Internal conversation and repression

At some point I’d like to write up an argument I’ve had floating around in my head for years about how repression, as a psychic process, could be understood through the lens of internal conversation. The realist approach to internal conversation suggests that our inner life should not be understood in terms of ocular metaphors (an inner eye which turns to observe a domain of inner privacy) but rather the conversations we have with ourselves rather than with external others.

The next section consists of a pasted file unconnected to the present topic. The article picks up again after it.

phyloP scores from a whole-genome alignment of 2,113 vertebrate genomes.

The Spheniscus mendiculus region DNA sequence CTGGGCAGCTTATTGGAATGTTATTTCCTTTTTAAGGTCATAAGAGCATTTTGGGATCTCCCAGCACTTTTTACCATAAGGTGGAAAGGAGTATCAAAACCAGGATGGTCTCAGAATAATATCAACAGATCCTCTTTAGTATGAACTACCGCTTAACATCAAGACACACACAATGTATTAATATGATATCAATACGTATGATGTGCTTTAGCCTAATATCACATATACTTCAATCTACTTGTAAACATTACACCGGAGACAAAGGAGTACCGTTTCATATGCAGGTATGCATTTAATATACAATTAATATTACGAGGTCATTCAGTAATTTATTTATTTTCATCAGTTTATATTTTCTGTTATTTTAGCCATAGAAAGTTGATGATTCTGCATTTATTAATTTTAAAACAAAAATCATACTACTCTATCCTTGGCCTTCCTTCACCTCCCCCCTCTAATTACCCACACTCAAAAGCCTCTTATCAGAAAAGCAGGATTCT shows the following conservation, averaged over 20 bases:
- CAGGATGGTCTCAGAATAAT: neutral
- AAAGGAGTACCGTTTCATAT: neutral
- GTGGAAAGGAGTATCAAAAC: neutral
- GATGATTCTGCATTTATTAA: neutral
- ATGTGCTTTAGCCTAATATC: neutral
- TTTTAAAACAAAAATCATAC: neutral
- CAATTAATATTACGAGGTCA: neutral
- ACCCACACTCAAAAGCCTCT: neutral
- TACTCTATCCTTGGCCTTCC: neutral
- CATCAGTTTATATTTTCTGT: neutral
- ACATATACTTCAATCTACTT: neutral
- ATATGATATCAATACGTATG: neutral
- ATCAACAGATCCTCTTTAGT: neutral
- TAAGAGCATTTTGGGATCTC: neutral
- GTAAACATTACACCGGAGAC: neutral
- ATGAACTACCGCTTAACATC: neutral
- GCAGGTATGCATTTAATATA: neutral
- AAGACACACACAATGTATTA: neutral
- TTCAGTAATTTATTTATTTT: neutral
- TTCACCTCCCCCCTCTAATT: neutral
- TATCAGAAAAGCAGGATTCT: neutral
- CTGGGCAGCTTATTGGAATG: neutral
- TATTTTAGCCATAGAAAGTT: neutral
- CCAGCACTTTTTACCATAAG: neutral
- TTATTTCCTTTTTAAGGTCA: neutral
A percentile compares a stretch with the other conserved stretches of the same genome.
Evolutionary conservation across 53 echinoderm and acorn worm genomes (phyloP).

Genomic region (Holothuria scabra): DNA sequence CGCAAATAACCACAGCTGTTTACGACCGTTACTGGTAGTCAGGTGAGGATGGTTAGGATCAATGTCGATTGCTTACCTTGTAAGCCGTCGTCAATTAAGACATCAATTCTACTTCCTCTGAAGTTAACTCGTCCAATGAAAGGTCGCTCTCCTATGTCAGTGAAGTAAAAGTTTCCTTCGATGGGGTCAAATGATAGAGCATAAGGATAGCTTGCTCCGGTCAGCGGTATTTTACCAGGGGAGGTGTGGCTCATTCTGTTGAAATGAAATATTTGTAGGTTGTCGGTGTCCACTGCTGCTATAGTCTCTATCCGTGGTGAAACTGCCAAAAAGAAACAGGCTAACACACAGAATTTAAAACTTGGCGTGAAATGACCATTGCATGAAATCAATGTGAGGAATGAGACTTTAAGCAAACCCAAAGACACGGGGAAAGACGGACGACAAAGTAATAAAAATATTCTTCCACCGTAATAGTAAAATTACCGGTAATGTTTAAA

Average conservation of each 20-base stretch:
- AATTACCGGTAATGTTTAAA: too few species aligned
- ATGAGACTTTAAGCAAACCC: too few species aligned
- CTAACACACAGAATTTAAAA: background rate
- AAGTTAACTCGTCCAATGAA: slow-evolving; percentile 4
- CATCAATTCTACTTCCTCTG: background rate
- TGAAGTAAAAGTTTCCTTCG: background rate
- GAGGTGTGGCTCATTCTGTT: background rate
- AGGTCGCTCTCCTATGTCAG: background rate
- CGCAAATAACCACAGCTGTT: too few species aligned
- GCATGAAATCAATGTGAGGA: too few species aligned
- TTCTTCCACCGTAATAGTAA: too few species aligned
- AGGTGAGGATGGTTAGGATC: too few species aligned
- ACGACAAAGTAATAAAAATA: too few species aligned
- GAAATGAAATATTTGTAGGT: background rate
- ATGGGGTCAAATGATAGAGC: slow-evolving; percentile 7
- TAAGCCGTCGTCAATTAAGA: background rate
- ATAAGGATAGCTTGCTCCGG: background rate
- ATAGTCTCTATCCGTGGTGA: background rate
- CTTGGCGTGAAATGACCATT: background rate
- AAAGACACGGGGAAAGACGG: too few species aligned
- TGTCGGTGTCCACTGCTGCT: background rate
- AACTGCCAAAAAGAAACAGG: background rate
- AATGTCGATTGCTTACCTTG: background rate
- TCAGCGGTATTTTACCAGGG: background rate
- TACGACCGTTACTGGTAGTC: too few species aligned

From this perspective I’d suggest that ‘repression’ is not a hydraulic psychic phenomenon in which an inclination towards certain kind of inner experience is suppressed by a countervailing resistance, but rather a reluctance to follow certain inner conversations through to their otherwise inevitable conclusion; an unacknowledged inclination to let inner dialogues to continue through their own internal logic, failing to finish a conversation rather than suppressing it. It’s a subtle conceptual distinction but I think it’s an important one: how we bring something we’re doing to an early and artificial end rather than something we actively do in order to prevent doing something else.

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